Key Federal Agencies' and the Smithsonian Institution's Efforts to Identify and Repatriate Indian Human Remains and Objects
GAO-11-755T, Jun 16, 2011
The National Museum of the American Indian Act of 1989 (NMAI Act), as amended in 1996, generally requires the Smithsonian Institution to inventory and identify the origins of its Indian and Native Hawaiian human remains and objects placed with them (funerary objects) and repatriate them to culturally affiliated Indian tribes upon request. According to the Smithsonian, two of its museums--the American Indian and the Natural History Museums--have items that are subject to the NMAI Act. The Native American Graves Protection and Repatriation Act (NAGPRA), enacted in 1990, includes similar requirements for federal agencies and museums. The National NAGPRA office, within the Department of the Interior's National Park Service, facilitates the governmentwide implementation of NAGPRA. Each act requires the establishment of a committee to monitor and review repatriation activities. GAO's testimony is based on its July 2010 report on NAGPRA implementation (GAO-10-768) and its May 2011 report on Smithsonian repatriation (GAO-11-515). The testimony focuses on the extent to which key federal agencies have complied with NAGPRA's requirements and the extent to which the Smithsonian has fulfilled its repatriation requirements.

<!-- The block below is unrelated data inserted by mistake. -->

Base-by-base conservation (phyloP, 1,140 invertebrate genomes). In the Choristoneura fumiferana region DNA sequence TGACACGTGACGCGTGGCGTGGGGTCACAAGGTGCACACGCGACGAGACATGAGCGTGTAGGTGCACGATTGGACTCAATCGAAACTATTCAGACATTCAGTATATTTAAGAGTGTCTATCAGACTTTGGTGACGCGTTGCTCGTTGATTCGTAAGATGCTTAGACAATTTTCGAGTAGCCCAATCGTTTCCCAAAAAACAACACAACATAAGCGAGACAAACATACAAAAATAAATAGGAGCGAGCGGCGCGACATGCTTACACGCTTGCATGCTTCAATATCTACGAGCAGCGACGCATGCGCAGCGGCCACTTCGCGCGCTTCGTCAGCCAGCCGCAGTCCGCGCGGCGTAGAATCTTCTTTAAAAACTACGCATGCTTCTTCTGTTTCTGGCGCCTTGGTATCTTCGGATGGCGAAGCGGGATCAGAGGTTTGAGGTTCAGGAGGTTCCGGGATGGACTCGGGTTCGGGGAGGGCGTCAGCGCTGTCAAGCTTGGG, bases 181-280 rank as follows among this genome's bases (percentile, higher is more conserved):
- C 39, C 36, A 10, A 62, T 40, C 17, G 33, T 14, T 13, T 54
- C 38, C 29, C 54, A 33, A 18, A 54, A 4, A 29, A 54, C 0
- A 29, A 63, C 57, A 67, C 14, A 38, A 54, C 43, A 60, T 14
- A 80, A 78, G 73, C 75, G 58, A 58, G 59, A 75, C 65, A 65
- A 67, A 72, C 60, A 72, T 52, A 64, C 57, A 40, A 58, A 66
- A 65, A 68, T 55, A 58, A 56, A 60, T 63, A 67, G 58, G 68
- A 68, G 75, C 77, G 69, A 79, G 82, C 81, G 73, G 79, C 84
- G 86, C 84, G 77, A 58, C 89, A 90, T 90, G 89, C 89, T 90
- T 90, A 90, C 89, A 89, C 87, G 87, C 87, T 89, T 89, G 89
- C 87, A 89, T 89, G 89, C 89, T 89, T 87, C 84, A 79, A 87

GAO found that almost 20 years after NAGPRA was enacted, eight key federal agencies with significant historical collections--Interior's Bureau of Indian Affairs (BIA), Bureau of Land Management, Bureau of Reclamation, U.S. Fish and Wildlife Service and National Park Service; Agriculture's U.S. Forest Service; the U.S. Army Corps of Engineers; and the Tennessee Valley Authority--have not fully complied with the requirements of the act. All of the agencies acknowledged that they still have additional work to do and some have not fully complied with NAGPRA's requirement to publish notices of inventory completion for all of their culturally affiliated human remains and associated funerary objects in the Federal Register. In addition, GAO found two areas of concern with the National NAGPRA office's activities. First, National NAGPRA had developed a list of Indian tribes for the purposes of carrying out NAGPRA that was inconsistent with BIA's official list of federally recognized tribes and an Interior legal opinion. Second, National NAGPRA did not always screen nominations for NAGPRA Review Committee positions properly. GAO found that repatriations were generally not tracked or reported governmentwide. However, based on GAO's compilation of federal agencies' repatriation data, through September 30, 2009, federal agencies had repatriated 55 percent of the human remains and 68 percent of the associated funerary objects that had been published in notices of inventory completion. The relevant agencies agreed with the recommendations in both reports and GAO is making no new recommendations at this time.